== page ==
South with Endurance: Shackleton's Antarctic Expedition 1914-1917by Frank Hurley
Sir Ernest Shackleton's trans-Antarctic expedition of 1914-1917 was one of the great feats of human endurance -- one vividly captured in the powerful and dramatic pictures taken by Frank Hurley,/center>
Sir Ernest Shackleton's trans-Antarctic expedition of 1914-1917 was one of the great feats of human endurance -- one vividly captured in the powerful and dramatic pictures taken by Frank Hurley, the expedition's official photographer. These images, appearing together here for the first time in print, constitute an amazing body of photojournalism created under the most adverse circumstances imaginable. As this book reveals, however, they are far more than visual reportage; they also are images of great artistry that capture the life-and-death drama that was played out against an arctic landscape of magnificent and terrible beauty.
The story told here through Frank Hurley's lens began in the summer of 1914, when Shackleton and his crew set sail from England with the intention of being the first to cross Antarctica from one coast to the other, passing through the South Pole on the way. After five months they reached the freezing Weddell Sea and were within sight of land when the Endurance became trapped in the ice pack. Nine months later, the ship was finally crushed, leaving the crew stranded on drifting ice floes at the end of the earth.
What followed is one of the most remarkable survival stories in the history of human exploration. Shackleton's men camped on the ice floes for five months before they escaped in their lifeboats and, after a harrowing five-day voyage, reached Elephant Island, a barren outcrop too remote for any hope of rescue. From there, Shackleton and five other volunteers set out for South Georgia Island and miraculously reached their destination after traversing 850 miles of the fiercest seas on the face of the planet in an open lifeboat. There they raised help, and three months later, after three failed attempts, Shackleton made it back to Elephant Island with a rescue ship.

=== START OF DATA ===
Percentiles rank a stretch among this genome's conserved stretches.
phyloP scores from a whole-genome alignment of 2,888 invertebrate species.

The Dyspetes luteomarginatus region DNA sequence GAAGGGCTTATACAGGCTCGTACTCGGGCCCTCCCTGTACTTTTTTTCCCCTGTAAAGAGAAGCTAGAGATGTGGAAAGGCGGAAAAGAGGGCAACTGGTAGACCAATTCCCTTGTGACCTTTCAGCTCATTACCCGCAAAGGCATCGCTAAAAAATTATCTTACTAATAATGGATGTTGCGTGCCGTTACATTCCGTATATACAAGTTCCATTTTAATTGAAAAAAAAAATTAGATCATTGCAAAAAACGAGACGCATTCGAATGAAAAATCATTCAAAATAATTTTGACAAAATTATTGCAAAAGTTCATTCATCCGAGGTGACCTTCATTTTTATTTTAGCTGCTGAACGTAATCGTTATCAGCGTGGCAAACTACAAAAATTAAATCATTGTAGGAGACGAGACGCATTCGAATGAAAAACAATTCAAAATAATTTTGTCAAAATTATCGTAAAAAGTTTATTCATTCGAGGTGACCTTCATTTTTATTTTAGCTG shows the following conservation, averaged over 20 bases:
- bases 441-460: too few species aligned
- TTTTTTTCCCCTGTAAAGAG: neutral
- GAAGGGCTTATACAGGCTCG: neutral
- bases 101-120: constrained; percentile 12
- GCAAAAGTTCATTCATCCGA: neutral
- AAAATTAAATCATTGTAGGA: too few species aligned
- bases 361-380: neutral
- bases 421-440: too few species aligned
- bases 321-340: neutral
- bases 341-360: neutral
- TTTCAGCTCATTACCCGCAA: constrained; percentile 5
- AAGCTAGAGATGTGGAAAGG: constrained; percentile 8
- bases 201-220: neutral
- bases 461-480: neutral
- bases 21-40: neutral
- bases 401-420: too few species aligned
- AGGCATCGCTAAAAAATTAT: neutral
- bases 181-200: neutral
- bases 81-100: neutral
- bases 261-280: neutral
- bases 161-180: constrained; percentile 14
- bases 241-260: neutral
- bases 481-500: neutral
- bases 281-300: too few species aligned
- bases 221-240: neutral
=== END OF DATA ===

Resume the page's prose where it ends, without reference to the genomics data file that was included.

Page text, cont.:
Incredibly, every single one of his men survived. Almost as incredible is the fact that so much of this drama was captured on film by Frank Hurley, and that so many of these pictures survived. South with Endurance is the first book to reproduce a total of nearly 500 extant photographs, including many remarkable color images that have never been published before. It is also the first to reproduce the photos to a standard and size that display Hurley's work as the art that it is. Drawn from the archives of the Royal Geographical Society in London, the State Library of New South Wales in Sydney, and the Scott Polar Research Institute in Cambridge, the photographs are complemented by excerpts from Hurley's diary, a chapter about the expedition itself, a biographical essay, and commentary about Hurley's photographic techniques.
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